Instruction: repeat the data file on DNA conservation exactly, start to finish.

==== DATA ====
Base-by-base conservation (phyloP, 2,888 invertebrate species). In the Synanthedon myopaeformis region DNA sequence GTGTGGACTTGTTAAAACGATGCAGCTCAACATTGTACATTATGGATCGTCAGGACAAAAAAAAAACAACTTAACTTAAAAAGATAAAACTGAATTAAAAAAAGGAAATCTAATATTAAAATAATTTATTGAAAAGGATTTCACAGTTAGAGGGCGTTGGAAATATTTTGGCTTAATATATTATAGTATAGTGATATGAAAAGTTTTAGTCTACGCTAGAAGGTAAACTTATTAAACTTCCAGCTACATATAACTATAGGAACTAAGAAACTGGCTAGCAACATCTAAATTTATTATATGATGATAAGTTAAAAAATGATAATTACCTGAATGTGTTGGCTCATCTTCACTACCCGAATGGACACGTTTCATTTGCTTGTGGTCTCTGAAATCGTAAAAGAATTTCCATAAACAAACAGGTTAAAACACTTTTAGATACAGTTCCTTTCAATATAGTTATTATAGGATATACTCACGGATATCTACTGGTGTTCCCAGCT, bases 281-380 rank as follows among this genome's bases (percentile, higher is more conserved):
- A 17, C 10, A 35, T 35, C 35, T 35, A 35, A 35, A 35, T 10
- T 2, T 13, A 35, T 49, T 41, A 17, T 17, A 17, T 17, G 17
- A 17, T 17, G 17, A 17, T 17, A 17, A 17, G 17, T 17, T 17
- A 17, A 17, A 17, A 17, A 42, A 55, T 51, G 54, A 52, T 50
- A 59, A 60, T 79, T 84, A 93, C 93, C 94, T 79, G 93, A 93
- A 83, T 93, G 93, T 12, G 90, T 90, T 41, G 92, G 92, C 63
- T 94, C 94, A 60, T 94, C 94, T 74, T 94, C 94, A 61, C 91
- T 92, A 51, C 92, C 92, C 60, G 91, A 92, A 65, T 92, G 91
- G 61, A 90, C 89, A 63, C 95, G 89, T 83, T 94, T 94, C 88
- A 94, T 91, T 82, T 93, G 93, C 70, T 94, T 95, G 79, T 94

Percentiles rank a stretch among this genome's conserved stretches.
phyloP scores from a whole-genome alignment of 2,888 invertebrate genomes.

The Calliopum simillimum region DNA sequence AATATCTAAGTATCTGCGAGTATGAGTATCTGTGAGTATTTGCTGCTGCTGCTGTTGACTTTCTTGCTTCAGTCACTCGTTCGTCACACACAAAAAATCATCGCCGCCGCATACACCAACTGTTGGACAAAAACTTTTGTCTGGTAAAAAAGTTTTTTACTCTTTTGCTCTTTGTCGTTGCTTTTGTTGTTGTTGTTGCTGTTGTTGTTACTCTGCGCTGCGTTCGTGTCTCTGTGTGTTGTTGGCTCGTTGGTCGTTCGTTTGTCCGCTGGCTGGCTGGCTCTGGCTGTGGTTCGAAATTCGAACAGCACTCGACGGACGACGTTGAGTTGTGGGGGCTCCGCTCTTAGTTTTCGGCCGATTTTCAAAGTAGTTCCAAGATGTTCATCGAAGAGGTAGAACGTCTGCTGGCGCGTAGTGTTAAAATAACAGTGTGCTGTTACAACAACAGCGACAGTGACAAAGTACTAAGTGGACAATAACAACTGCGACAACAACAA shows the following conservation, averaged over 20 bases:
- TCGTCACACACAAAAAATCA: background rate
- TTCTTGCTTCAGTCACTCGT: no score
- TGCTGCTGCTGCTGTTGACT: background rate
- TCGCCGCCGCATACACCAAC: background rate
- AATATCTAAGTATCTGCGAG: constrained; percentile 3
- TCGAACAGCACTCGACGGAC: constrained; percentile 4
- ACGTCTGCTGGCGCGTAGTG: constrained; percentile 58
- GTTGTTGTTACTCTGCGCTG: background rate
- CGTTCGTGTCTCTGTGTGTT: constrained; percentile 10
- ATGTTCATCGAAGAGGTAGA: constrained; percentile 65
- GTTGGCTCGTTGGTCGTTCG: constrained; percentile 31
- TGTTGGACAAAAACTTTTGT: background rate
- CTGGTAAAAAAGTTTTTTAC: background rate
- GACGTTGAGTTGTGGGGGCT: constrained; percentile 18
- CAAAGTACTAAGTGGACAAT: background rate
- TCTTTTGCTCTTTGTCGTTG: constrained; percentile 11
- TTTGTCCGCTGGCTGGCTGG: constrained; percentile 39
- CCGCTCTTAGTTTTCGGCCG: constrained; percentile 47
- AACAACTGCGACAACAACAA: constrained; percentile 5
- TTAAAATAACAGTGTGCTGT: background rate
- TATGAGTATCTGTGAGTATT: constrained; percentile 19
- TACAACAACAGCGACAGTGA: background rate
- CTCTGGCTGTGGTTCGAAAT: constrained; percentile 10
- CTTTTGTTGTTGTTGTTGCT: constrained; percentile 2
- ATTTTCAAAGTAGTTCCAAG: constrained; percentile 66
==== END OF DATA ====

Base-by-base conservation (phyloP, 2,888 invertebrate species). In the Synanthedon myopaeformis region DNA sequence GTGTGGACTTGTTAAAACGATGCAGCTCAACATTGTACATTATGGATCGTCAGGACAAAAAAAAAACAACTTAACTTAAAAAGATAAAACTGAATTAAAAAAAGGAAATCTAATATTAAAATAATTTATTGAAAAGGATTTCACAGTTAGAGGGCGTTGGAAATATTTTGGCTTAATATATTATAGTATAGTGATATGAAAAGTTTTAGTCTACGCTAGAAGGTAAACTTATTAAACTTCCAGCTACATATAACTATAGGAACTAAGAAACTGGCTAGCAACATCTAAATTTATTATATGATGATAAGTTAAAAAATGATAATTACCTGAATGTGTTGGCTCATCTTCACTACCCGAATGGACACGTTTCATTTGCTTGTGGTCTCTGAAATCGTAAAAGAATTTCCATAAACAAACAGGTTAAAACACTTTTAGATACAGTTCCTTTCAATATAGTTATTATAGGATATACTCACGGATATCTACTGGTGTTCCCAGCT, bases 281-380 rank as follows among this genome's bases (percentile, higher is more conserved):
- A 17, C 10, A 35, T 35, C 35, T 35, A 35, A 35, A 35, T 10
- T 2, T 13, A 35, T 49, T 41, A 17, T 17, A 17, T 17, G 17
- A 17, T 17, G 17, A 17, T 17, A 17, A 17, G 17, T 17, T 17
- A 17, A 17, A 17, A 17, A 42, A 55, T 51, G 54, A 52, T 50
- A 59, A 60, T 79, T 84, A 93, C 93, C 94, T 79, G 93, A 93
- A 83, T 93, G 93, T 12, G 90, T 90, T 41, G 92, G 92, C 63
- T 94, C 94, A 60, T 94, C 94, T 74, T 94, C 94, A 61, C 91
- T 92, A 51, C 92, C 92, C 60, G 91, A 92, A 65, T 92, G 91
- G 61, A 90, C 89, A 63, C 95, G 89, T 83, T 94, T 94, C 88
- A 94, T 91, T 82, T 93, G 93, C 70, T 94, T 95, G 79, T 94

Percentiles rank a stretch among this genome's conserved stretches.
phyloP scores from a whole-genome alignment of 2,888 invertebrate genomes.

The Calliopum simillimum region DNA sequence AATATCTAAGTATCTGCGAGTATGAGTATCTGTGAGTATTTGCTGCTGCTGCTGTTGACTTTCTTGCTTCAGTCACTCGTTCGTCACACACAAAAAATCATCGCCGCCGCATACACCAACTGTTGGACAAAAACTTTTGTCTGGTAAAAAAGTTTTTTACTCTTTTGCTCTTTGTCGTTGCTTTTGTTGTTGTTGTTGCTGTTGTTGTTACTCTGCGCTGCGTTCGTGTCTCTGTGTGTTGTTGGCTCGTTGGTCGTTCGTTTGTCCGCTGGCTGGCTGGCTCTGGCTGTGGTTCGAAATTCGAACAGCACTCGACGGACGACGTTGAGTTGTGGGGGCTCCGCTCTTAGTTTTCGGCCGATTTTCAAAGTAGTTCCAAGATGTTCATCGAAGAGGTAGAACGTCTGCTGGCGCGTAGTGTTAAAATAACAGTGTGCTGTTACAACAACAGCGACAGTGACAAAGTACTAAGTGGACAATAACAACTGCGACAACAACAA shows the following conservation, averaged over 20 bases:
- TCGTCACACACAAAAAATCA: background rate
- TTCTTGCTTCAGTCACTCGT: no score
- TGCTGCTGCTGCTGTTGACT: background rate
- TCGCCGCCGCATACACCAAC: background rate
- AATATCTAAGTATCTGCGAG: constrained; percentile 3
- TCGAACAGCACTCGACGGAC: constrained; percentile 4
- ACGTCTGCTGGCGCGTAGTG: constrained; percentile 58
- GTTGTTGTTACTCTGCGCTG: background rate
- CGTTCGTGTCTCTGTGTGTT: constrained; percentile 10
- ATGTTCATCGAAGAGGTAGA: constrained; percentile 65
- GTTGGCTCGTTGGTCGTTCG: constrained; percentile 31
- TGTTGGACAAAAACTTTTGT: background rate
- CTGGTAAAAAAGTTTTTTAC: background rate
- GACGTTGAGTTGTGGGGGCT: constrained; percentile 18
- CAAAGTACTAAGTGGACAAT: background rate
- TCTTTTGCTCTTTGTCGTTG: constrained; percentile 11
- TTTGTCCGCTGGCTGGCTGG: constrained; percentile 39
- CCGCTCTTAGTTTTCGGCCG: constrained; percentile 47
- AACAACTGCGACAACAACAA: constrained; percentile 5
- TTAAAATAACAGTGTGCTGT: background rate
- TATGAGTATCTGTGAGTATT: constrained; percentile 19
- TACAACAACAGCGACAGTGA: background rate
- CTCTGGCTGTGGTTCGAAAT: constrained; percentile 10
- CTTTTGTTGTTGTTGTTGCT: constrained; percentile 2
- ATTTTCAAAGTAGTTCCAAG: constrained; percentile 66